The Real Power Of ISIS: Inspiring Terrorism Like San Bernardino

Barack Obama described Sunday's massacre in Orlando as "homegrown"—another apparent instance of ISIS extremism inspiring violence overseas

Syed Farook — REUTERS
Dec 05, 2015 at 12:00 PM ET

The discovery that Tashfeen Malik, the female killer behind the San Bernardino massacre, had pledged allegiance to ISIS on the same day as the rampage underscores the real power and the incredible threat of the Islamic State.

In the digital age, terrorism can bloom across borders without weapons, money or marching orders ever changing hands. For all the fear of jihadists hiding among the swells of migrants seeking refuge in the United States, or the prospect of an orchestrated attack on the scale of Paris last month, there remains a reality far more frightening: would-be terrorists don’t need to be in touch with ISIS to do the its bidding. They don’t need a passport, training or even funding to inflict widespread mayhem.

Through pockets of the dark net, social media and messaging apps, ISIS has weaned a generation of young jihadists on a diet of brutal propaganda and stomach-churning violence. Time after time, its militants have then called on those who are unable to join its jihad in Syria and Iraq to wage war at home.

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Wednesday’s rampage shows that the almost unfettered access to high-powered weapons and unlimited ammunition across the United States creates a particularly ominous threat here.

“We have a perfect storm right now in this country and it’s scary,” said Don Borelli, a former assistant special agent in charge of the FBI’s New York Joint Terrorism Task Force.

That appears to be the case for Malik who with her husband, Syed Farook, slaughtered his co-workers, the same men and women who had previously thrown them a baby shower. The massacre was the deadliest mass shooting in the U.S. since the assault on Sandy Hook Elementary School nearly three years ago

A law enforcement official speaking about the discovery of a Facebook post in which Malik pledged allegiance to ISIS told the New York Times, “At this point we believe they were more self-radicalized and inspired by the group than actually told to do the shooting.”

Using our deep web technology, Vocativ discovered that ISIS extremists began celebrating the mass shooting in San Bernardino hours after the massacre, creating the hashtag #America_Burning. The Islamic State, however, did not take credit for the shootings in the ghoulish postings.

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ISIS has repeatedly inspired deadly attacks on the western world even without direct contact or coordination. Recent incidents include:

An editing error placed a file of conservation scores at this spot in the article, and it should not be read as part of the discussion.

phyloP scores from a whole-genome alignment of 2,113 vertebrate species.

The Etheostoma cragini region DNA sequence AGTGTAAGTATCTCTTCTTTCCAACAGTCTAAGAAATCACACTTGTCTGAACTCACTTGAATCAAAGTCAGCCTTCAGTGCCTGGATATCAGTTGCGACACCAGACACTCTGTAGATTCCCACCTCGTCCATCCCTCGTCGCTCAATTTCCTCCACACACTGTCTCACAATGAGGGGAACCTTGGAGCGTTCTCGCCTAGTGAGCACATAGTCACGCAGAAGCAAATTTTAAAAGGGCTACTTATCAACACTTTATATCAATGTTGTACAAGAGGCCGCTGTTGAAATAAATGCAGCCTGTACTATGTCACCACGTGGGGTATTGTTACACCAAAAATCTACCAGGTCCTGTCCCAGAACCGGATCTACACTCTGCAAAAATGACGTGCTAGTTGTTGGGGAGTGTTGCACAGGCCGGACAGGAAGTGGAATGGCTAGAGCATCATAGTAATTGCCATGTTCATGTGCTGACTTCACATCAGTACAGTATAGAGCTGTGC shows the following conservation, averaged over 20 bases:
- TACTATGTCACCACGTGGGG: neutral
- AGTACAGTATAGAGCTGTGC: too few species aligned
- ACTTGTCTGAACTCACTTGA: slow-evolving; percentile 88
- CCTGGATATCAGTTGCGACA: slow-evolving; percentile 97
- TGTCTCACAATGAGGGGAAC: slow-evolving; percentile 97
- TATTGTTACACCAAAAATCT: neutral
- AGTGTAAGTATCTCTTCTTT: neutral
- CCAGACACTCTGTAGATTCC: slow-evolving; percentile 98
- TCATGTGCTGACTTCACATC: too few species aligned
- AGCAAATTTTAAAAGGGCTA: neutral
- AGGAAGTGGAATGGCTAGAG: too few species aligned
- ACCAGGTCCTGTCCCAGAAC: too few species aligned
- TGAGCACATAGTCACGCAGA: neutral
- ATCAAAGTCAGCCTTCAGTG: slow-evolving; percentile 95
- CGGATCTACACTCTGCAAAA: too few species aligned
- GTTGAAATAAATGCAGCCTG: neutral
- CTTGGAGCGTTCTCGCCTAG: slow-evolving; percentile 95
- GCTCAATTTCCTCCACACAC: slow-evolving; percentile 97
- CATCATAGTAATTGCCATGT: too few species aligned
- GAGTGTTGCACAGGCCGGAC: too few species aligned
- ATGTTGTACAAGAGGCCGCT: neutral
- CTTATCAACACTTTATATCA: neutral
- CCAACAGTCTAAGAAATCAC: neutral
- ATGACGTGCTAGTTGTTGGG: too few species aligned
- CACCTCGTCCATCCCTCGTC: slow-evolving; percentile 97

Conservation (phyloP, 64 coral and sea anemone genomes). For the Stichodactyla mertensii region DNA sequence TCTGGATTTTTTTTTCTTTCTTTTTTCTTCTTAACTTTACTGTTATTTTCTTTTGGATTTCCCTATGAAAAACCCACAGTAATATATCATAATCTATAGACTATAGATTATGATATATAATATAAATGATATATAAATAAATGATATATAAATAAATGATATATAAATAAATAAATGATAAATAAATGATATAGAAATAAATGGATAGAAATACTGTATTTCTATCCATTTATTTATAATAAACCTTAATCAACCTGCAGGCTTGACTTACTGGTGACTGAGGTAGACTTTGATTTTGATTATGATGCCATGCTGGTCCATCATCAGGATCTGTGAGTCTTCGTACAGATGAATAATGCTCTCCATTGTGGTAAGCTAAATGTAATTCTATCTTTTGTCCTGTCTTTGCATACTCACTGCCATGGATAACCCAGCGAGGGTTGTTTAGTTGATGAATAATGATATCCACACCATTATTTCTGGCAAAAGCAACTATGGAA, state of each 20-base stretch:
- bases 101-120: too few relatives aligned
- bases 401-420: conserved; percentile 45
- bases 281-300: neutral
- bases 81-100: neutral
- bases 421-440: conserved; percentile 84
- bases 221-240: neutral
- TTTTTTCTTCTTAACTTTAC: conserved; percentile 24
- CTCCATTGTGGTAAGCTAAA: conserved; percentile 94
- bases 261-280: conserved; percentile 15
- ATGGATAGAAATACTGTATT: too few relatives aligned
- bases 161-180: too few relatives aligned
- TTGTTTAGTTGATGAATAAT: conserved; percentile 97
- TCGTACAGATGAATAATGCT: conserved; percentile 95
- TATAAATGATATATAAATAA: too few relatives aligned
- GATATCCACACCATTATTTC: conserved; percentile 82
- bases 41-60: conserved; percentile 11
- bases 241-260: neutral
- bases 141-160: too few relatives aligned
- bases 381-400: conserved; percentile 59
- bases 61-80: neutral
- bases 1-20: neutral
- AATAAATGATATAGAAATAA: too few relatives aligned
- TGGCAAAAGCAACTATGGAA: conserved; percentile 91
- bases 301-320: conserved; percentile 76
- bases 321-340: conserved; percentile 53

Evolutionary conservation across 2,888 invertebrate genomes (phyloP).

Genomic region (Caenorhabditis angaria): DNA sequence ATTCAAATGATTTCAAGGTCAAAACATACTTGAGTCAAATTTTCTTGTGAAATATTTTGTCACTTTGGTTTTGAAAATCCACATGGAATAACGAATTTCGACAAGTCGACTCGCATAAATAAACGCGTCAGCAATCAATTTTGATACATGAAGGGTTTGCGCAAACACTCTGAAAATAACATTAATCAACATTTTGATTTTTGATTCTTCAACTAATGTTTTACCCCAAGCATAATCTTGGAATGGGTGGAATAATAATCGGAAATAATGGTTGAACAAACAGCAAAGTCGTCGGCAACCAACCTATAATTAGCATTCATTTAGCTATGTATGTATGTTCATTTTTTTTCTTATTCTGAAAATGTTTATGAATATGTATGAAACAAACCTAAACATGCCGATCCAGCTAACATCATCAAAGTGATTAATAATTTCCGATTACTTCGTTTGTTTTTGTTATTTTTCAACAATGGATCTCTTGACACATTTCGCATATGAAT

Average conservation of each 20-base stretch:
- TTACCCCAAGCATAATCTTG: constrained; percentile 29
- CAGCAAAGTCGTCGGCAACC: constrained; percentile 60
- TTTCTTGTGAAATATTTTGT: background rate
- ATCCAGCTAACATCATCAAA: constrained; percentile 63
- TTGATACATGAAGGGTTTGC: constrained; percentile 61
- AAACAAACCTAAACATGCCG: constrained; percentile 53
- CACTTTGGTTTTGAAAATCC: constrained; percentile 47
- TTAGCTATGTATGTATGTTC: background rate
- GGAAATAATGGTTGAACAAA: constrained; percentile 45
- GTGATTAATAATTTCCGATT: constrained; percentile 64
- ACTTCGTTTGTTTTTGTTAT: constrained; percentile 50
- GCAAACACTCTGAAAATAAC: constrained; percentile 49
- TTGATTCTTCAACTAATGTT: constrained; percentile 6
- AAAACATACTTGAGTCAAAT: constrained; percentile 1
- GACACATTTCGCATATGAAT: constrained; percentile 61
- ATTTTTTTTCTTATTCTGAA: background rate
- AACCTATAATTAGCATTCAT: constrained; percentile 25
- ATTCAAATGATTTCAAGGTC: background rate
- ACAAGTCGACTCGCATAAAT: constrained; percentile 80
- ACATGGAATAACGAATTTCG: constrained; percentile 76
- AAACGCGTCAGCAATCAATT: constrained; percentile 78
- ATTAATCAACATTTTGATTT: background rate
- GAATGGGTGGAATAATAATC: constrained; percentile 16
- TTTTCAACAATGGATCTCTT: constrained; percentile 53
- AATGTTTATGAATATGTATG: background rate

-Amedy Coulibaly, a French terrorist and friend of the gunmen in the Charlie Hebdo shooting, killed four men at a Kosher grocery store in Paris in January. Coulibaly had pledged allegiance to ISIS prior to the attack.

– A Danish-born gunman killed two strangers and wounded five police officers during a violent rampage in Copenhagen last February.

– In Australia, another gunman seized 17 hostages in a Sydney cafe. 

– The United States has not been immune either, even before San Bernardino. ISIS militants said that a hatchet-wielding man who charged at four police officers in Queens in October 2014 was the “direct result” of its calls to action.

– The gunmen at a Texas “Draw Muhammad” event in May, both of whom were killed after they opened fire, had pledged allegiance to the group, and it has claimed responsibility for their actions. 

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“This is sadism on a clinical level,” John Horgan, a psychologist and terrorism researcher at Georgia State University, told Vocativ earlier this year. “This is psychological warfare at its most deadly.”

Max Abrahms, a professor of political science at Northeastern University, said the heightened threat of inspired attacks in the U.S. is a by-product of its success in preventing would-be terrorists from entering or organizing inside the country. “Countries that are contending with large militant groups don’t worry about this type of lone wolf threat,” he said. “In Nigeria you worry about Boko Haram.”

The emergence of a link connecting ISIS to Wednesday’s massacre marks an unprecedented level of bloodshed for these types of inspired attacks. In all, the couple allegedly shot and killed 14 people and wounded another 21. Police recovered two assault rifles and a pair of semi-automatic handguns from the suspects. At the couple’s residence, police found thousands of rounds of ammunition as well as 12 pipe bombs.